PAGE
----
Ms. Mc Lean has made no claim based on a resulting trust. Accordingly, these principles of law do not apply. Mr. Cato made no further submissions on the matter of resulting, constructive or other trusts.
 Mr. Cato argued that even if the court found that Ms. Mc Lean has an interest in the land that it should hold that it is inequitable to award her a share in it at this stage. He submitted that there was no common intention that her name be added to the deed. He argued that there is evidence that Ms. Mc Lean accosted his girlfriend in town. He submitted that hell hath no fury like a woman scorned. I make the observation that any alleged altercation between Ms. Mc Lean and Mr. Cato’s girlfriend are irrelevant to the issues in this case.
 Mr. Cato submitted that Ms. Mc Lean’s belated request to be repaid the moneys ‘when things are not working out’ should be interpreted as demonstrating that there was no common intention for her to share the disputed property with him. He argued that from the evidence it is more likely that she became aggrieved after the relationship ended and now wishes that he adds her name to the deed or repay her the moneys she had given to him over the course of their romance.
 He argued that it is curious that Ms. Mc Lean can remember so many years later the exact amounts of the sums she gave to him but not the approximate dates of those payments. He submitted that Ms. Mc Lean has correctly described herself as a generous person and the court should therefore find that she gave him the monies as gifts and not towards a loan. He submitted that the bank statement produced by Ms. Mc Lean may establish that she withdrew that amount but does not prove that she gave him that sum or that it was to be paid towards the loan. I agree with Mr. Cato on this score. I hasten to add that the existence of the documentary exhibits must be factored in to the entire scenario to arrive at the truth as to what took place.
 Mr. Cato submitted further that the amount being claimed by Ms. Cato is just $1,800.00 short of the amount of the loan amount. He reasoned that she would reasonably have been expected to claim a far greater share of the land if her contention that they had a common intention to jointly share the land is to be believed.
 He argued that Ms. Mc. Lean’s testimony that she does not want her name added to the deed is telling and should be accepted as proof that they had no intention for her name to be added to it. This argument albeit reasonable from Mr. Cato’s perspective, ignores the reality that Ms. Mc Lean and he are no longer romantic partners as well as the probable practical quagmire joint ownership of the land as between them, would entail.
 Ms. Mc Lean submitted that detrimental conduct has been described as:
‘… conduct on which the claimant could not reasonably have been expected to act unless he/she was to have an interest in the property.’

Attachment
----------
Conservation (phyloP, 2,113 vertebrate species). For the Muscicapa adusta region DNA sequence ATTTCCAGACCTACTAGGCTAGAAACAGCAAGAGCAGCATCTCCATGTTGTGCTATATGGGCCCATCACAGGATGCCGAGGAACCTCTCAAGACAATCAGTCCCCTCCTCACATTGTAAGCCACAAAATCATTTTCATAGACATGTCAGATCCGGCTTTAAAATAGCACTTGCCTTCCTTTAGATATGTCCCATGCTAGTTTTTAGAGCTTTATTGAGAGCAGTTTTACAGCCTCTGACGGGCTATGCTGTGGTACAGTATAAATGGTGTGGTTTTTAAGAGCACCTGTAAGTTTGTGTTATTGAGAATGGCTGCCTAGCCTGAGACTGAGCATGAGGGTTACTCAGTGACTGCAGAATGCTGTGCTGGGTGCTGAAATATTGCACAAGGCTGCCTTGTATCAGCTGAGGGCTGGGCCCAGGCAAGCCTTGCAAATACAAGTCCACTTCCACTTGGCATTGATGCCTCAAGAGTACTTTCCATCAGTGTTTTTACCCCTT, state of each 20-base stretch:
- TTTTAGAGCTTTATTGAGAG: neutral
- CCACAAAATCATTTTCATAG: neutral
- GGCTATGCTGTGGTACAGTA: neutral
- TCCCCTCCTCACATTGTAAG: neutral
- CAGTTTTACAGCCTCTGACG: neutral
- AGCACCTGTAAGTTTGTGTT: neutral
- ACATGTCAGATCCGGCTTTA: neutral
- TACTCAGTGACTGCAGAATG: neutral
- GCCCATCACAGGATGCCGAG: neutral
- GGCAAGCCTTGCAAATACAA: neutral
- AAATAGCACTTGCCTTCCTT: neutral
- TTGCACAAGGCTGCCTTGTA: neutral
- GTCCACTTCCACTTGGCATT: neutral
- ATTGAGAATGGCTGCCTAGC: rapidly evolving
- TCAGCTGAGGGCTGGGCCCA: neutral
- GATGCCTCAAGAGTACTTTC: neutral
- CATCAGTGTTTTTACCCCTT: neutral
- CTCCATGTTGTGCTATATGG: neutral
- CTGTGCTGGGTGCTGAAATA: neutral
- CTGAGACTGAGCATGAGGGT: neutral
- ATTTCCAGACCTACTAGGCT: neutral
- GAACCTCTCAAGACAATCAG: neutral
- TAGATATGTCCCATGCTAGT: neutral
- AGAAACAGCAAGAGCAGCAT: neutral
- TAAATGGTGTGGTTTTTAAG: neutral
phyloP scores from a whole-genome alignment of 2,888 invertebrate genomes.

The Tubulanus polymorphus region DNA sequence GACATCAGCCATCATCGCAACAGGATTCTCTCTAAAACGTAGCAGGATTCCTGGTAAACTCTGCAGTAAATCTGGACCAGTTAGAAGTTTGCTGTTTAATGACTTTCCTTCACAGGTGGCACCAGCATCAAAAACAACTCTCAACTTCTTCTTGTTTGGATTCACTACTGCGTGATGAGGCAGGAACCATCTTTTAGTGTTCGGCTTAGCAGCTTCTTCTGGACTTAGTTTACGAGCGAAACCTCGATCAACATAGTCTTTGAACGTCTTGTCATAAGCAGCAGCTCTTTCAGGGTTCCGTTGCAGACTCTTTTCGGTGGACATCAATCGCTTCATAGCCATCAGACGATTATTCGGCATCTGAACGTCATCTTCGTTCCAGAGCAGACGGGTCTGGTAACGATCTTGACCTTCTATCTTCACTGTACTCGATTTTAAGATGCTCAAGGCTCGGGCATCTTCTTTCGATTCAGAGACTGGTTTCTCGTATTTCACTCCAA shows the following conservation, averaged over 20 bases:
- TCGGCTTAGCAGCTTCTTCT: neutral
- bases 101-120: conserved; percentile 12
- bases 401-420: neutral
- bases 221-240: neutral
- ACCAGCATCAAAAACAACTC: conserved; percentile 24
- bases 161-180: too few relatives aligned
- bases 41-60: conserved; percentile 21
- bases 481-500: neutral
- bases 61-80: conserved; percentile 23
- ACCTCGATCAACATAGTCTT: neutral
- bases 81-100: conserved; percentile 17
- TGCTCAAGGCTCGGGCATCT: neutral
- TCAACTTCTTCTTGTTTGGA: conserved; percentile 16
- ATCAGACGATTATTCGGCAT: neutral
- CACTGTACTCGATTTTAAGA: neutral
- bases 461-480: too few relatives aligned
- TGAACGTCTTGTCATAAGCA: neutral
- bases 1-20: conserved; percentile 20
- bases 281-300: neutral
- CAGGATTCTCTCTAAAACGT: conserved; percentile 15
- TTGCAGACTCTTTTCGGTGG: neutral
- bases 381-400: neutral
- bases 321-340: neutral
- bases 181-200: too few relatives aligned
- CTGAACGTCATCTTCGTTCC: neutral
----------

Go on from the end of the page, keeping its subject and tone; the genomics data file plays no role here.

She argued that her contributions are prima facie evidence that she acted to her detriment. She reasoned that it is highly unlikely that she would have considered purchasing land in Saint Vincent unless induced to do so by Mr. Cato. I will not speculate about this.
 Ms. Mc Lean submitted that USD$15,000.00 is a substantial sum. She argued that is highly unlikely that as a person of limited means, she would have intended for her contributions to be regarded as mere gifts to Mr. Cato; or that she would have expended such a significant sum unless she had the belief that she was to acquire a proprietary or a beneficial interest in the Questelles’ land.
 She argued that her belief that she would acquire an interest in the property was reasonable given that: a) she provided a deposit of USD$2000.00 on the purchase price; b) made a total contribution of at least USD$15,000.00 or EC40,200.00 towards the purchase of the property; and c) Mr. Cato had represented to her that she was left out of the mortgage because she was not Vincentian and led her to believe that the property was jointly owned.
 Ms. Mc Lean concluded that there is sufficient evidence for the court to rule that there is a constructive trust. She submitted that Mr. Cato by his words and conduct induced her to act to her detriment in the belief that she was a joint owner of the Questelles land. She contended that it would therefore be inequitable to deny her a beneficial interest in the land.
 A constructive trust is described by the learned authors of Halsbury’s Laws of England as attaching:
‘… by law to specific property which is neither expressly subject to any trusts nor subject to a resulting trust but which is held by a person in circumstances where it would be inequitable to allow him to assert full beneficial ownership of the property . Thus, some or all of the beneficial interest is subtracted from him.’